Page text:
Publishing for impact

It has been a while. Yes.

But here is a link to a presentation on points for a publication strategy I gave a little while back for some 300 PhD students at our university. The presentation was titled “Publishing for impact”

Publishing for impact

View more presentations from Wouter Gerritsma.

If you are interested in the actual presentation than you need to have a look at the registration of the whole symposium on writing a world class paper, I start somewhere around 2:51.  The other presentations that afternoon were interesting as well. See for those presentations the news item in our newsletter.

Related Towards a publication strategy

Article impact and journal impact factors

In the scientometric literature we are very often warned not to use journal impact factors to judge the performance of researchers or research groups. For this statement I always refer back to Seglen (1997). Seglen showed that only 50% of the articles in three chemistry journals contributed to 90% of the citations to those journals, i.e. the other half of the articles only contributed to 10% of the citation impact. It is one of those illustrations of the long tail of scientometrics.

In my courses on citation analysis I point always to this fact, and elaborate on the use of journal impact factors in journal selection as part of a publication strategy. Choose the highest impact factor journals to submit your best work is a simple advice.

In the latest analysis by the NOWT of research performance in the Netherlands, my university is placed of the second division of Dutch universities ranked by citation impact. One of the points the report made quite clear was that the field corrected journal impact of the articles was far below the national average. Actually, it was only the second worst university in this respect, only Tilburg University feared worse. (NOWT 2008, table 4.5 on p.40).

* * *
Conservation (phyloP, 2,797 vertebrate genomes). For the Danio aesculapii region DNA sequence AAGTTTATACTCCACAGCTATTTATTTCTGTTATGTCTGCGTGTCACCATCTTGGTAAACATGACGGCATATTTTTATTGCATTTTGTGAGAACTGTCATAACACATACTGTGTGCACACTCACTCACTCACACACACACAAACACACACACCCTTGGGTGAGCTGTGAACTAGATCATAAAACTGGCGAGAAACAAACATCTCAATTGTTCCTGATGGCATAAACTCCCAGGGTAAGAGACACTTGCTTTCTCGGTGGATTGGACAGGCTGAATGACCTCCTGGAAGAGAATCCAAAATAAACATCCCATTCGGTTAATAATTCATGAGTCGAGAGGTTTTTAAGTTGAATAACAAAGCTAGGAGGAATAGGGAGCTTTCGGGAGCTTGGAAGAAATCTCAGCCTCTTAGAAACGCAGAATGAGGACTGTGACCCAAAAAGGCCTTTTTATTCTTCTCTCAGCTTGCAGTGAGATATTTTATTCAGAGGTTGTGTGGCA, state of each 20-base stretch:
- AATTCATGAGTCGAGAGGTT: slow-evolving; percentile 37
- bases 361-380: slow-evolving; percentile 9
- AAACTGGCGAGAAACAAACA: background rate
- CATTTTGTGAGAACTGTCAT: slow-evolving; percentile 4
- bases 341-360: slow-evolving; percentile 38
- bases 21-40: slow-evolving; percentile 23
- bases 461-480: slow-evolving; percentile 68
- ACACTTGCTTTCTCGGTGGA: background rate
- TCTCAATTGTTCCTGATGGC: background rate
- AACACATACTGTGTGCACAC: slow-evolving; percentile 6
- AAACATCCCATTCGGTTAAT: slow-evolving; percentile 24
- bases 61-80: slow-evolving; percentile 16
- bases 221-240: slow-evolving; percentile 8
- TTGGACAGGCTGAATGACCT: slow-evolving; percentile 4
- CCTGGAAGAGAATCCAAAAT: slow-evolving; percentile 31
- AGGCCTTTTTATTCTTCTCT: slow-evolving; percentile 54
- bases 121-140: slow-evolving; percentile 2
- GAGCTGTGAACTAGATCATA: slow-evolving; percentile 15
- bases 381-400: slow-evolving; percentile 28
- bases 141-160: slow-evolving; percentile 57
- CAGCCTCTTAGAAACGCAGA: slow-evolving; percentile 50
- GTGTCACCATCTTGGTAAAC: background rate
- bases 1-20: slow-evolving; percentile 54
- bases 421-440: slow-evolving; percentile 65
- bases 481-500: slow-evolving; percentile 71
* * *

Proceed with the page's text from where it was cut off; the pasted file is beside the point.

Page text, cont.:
I think there is a necessity to pay more attention to this fact at our university. In a informal citation analysis for one of our chair groups I am going to elaborate this point a bit further.

Relative impact versus Journal impact factors

If you look at the relative impact of their articles published the period 1998-2005 and the journal impact factors you get a large scatter diagram. If you want to draw a regression line, it seems a bit meaningless. The slope is just positive, but the R² is only 0.0048. The problem is of course that the relative impacts of the articles are far from normally distributed. The average of the relative impacts per article is 1.35, whereas the median is 0.92. Most articles have a relative impact below world average. If you calculate the average article impact for this group as the sum of citations divided by the sum of the baseline citations the relative impact is 1.28.

For me the picture became much clearer when I drew the lines for the median citation impact and the median journal impact. If you look at the articles below the median citation impact line, most articles are concentrated in the lower journal impact factor quadrant 36 versus 16. Of the higher impact articles most articles are concentrated in higher journal impact factor quadrant, 35 against 16. Actually those 35 articles were published in only 14 different journals.